Then simply push the slider to resize the image, and apply the changes and you’ve gained 900MB of disk-space.

More than enough to do updates and upgrades for years to come.

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Text with pattern the new way

Sunday, October 4th, 2020

In the past the only way to to get colored text, like from an image or gradient was to use SVG.

Nowadays pure CSS is enough.

Although a prefix with -webkit- is still needed for Safari and Blink browsers.

.post-2027 h1{
background-image: linear-gradient(
90deg,
#7383c1 0%,
#bed876 50%,
#e0b384 100%
);
background-clip: text;
-webkit-background-clip: text;
color: transparent;
width:max-content;
}
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Why the upgrade from Ubuntu 18.04 LTS to Ubuntu 20.04 LTS is not available yet.

Wednesday, September 9th, 2020

Linux users of the Ubuntu 18.04 LTS (Long Term Support) are still waiting to upgrade their systems to 20.04. Normally at around the time the first point release of the new LTS distribution is released.

What is a point release?

These point releases include support for new hardware as well as rolling up all the updates published in that series to date. So a fresh install of a point release will work on newer hardware and will also not require a big download of additional updates. These include security updates and corrections for other high-impact bugs, with a focus on maintaining stability and compatibility with Ubuntu 20.04 LTS.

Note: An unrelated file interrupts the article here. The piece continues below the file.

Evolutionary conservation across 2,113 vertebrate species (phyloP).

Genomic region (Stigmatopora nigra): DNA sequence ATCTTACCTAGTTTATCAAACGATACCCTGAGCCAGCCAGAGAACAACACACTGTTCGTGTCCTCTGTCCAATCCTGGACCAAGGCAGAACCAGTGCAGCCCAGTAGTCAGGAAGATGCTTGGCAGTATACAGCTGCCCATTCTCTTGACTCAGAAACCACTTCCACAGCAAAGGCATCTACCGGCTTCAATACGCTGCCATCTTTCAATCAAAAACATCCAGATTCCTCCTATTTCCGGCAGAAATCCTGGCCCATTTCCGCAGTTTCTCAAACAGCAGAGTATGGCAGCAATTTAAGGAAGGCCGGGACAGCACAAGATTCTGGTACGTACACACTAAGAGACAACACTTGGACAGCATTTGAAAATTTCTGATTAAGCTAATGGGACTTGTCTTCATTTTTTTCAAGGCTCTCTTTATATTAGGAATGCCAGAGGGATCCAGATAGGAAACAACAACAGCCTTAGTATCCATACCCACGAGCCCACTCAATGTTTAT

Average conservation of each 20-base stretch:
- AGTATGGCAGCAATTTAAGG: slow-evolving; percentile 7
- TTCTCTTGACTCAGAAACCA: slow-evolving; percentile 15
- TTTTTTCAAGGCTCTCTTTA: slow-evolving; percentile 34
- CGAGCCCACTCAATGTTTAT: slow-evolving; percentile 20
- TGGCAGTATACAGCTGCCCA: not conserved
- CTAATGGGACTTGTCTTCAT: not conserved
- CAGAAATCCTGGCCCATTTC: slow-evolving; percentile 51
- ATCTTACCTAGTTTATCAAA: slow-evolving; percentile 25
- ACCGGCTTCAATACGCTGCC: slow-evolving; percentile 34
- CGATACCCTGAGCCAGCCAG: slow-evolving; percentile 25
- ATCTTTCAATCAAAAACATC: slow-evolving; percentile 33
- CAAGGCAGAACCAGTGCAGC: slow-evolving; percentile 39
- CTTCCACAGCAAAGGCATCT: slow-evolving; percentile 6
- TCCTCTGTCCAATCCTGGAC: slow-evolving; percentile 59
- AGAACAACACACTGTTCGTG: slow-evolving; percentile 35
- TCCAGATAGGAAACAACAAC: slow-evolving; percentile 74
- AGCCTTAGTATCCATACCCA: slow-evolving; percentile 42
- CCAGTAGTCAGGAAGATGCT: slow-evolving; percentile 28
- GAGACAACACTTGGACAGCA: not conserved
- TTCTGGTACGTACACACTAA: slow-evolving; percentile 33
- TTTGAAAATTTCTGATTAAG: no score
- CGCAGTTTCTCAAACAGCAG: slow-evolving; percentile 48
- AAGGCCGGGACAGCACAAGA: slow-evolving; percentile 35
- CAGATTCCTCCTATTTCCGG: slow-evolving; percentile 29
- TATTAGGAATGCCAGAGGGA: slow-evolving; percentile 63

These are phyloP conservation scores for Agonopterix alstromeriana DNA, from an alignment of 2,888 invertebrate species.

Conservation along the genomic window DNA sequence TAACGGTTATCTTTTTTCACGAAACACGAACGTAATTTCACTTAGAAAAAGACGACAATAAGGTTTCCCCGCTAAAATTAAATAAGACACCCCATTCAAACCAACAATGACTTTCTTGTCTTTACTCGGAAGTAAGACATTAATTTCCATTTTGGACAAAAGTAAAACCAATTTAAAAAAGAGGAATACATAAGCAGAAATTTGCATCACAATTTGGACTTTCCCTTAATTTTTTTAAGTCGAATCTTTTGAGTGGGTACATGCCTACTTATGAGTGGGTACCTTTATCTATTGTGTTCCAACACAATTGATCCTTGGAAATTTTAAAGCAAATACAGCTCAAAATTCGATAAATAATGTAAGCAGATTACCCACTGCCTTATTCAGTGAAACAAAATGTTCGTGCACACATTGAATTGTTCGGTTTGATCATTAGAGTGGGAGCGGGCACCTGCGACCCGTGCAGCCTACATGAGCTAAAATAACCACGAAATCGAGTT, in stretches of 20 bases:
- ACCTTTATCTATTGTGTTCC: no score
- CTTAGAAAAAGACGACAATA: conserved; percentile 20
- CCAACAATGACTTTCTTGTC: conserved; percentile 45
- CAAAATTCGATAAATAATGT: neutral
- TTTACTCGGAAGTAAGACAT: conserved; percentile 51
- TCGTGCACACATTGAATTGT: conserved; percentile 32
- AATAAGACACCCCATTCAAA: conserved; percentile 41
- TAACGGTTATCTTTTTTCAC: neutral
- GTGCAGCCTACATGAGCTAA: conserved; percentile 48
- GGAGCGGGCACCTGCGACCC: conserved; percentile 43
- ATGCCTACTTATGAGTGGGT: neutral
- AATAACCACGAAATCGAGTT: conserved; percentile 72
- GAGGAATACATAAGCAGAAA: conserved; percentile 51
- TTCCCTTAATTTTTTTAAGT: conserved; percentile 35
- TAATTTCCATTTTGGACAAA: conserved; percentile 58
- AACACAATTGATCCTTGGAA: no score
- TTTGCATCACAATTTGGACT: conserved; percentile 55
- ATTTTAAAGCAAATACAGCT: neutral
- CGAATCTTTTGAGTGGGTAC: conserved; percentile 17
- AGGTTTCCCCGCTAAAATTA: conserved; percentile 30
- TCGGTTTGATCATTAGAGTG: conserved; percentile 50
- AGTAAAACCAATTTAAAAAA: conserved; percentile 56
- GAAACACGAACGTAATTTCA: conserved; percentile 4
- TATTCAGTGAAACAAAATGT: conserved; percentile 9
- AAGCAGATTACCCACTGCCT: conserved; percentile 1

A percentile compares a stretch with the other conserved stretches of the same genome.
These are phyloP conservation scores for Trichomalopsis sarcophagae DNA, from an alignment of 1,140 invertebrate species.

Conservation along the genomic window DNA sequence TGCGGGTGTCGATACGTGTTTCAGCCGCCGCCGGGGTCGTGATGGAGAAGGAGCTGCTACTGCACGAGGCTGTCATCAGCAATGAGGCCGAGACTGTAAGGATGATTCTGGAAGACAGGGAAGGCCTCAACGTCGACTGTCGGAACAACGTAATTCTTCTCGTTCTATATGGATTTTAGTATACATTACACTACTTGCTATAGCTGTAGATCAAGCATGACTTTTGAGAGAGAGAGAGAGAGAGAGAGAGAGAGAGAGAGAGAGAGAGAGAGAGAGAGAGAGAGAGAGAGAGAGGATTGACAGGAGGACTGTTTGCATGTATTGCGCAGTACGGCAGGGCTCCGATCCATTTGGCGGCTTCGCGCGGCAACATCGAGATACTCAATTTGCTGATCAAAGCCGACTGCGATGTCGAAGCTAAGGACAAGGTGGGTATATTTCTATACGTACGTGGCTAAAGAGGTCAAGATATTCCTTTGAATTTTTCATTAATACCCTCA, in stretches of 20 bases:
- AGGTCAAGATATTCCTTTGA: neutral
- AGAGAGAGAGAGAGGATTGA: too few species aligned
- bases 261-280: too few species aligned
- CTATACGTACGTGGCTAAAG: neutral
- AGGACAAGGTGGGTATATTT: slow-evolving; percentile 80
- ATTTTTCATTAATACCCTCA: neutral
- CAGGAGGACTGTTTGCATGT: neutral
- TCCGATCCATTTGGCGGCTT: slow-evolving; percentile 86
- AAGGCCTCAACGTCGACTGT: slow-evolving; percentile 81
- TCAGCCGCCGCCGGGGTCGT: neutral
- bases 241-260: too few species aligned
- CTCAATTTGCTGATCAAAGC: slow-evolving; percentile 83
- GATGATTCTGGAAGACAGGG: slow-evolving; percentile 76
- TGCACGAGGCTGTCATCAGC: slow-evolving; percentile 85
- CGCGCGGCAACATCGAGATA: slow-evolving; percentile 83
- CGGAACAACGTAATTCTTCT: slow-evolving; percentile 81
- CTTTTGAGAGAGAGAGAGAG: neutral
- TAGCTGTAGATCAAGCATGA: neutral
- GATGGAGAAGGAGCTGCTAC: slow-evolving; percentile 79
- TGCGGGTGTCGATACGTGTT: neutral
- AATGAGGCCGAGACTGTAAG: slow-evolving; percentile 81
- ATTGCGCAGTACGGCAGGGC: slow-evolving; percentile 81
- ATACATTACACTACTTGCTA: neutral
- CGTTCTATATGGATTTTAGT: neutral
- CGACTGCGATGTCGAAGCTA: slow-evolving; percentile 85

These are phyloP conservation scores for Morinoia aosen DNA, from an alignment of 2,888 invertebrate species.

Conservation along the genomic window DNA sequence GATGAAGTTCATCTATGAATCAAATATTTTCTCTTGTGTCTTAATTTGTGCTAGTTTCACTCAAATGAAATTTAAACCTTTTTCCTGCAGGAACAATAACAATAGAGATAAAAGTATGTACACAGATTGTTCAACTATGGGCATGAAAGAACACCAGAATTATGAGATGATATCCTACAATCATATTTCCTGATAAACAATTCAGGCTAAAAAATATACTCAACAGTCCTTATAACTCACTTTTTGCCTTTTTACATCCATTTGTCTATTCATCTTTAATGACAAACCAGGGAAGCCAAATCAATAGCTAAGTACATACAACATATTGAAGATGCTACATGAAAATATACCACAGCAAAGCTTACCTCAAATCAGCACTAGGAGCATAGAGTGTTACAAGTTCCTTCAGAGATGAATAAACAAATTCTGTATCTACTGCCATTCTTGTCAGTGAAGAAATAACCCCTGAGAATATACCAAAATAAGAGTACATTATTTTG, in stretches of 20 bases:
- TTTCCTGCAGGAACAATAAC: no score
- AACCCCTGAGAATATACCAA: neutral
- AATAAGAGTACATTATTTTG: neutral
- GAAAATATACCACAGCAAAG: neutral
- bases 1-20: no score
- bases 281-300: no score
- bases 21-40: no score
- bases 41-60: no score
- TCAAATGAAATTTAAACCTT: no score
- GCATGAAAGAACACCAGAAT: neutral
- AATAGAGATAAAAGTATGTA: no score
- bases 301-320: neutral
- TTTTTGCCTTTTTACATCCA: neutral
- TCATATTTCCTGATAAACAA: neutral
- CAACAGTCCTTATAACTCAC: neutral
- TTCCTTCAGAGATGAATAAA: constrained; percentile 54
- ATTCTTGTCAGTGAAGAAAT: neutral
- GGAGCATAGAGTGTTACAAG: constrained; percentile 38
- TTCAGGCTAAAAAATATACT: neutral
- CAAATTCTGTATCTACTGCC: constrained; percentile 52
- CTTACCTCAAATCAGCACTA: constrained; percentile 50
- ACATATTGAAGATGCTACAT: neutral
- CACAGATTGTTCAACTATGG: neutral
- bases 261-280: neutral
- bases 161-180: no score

And 20.04.1 was released on August 6. But the problem is: not all flaws have been ironed out yet in 20.04.1. So at the moment you can’t be confident to get a smooth upgrade from 18.04 LTS. That’s why the upgrade is not yet available. Yes you can get a smooth install, but not a smooth upgrade.

Upgrade blocking bugs for 20.04

There are 2 blocking issues at the moment, and they must be solved first:

  1. eoan to focal upgrade hangs when lvm snapshot is present (bug 1876506) resolved
  2. grub-pc upgrade support (bug 1891680)

Here you can track the release status.

If you wanna take the risk, you can always force a upgrade with:

do-release-upgrade -d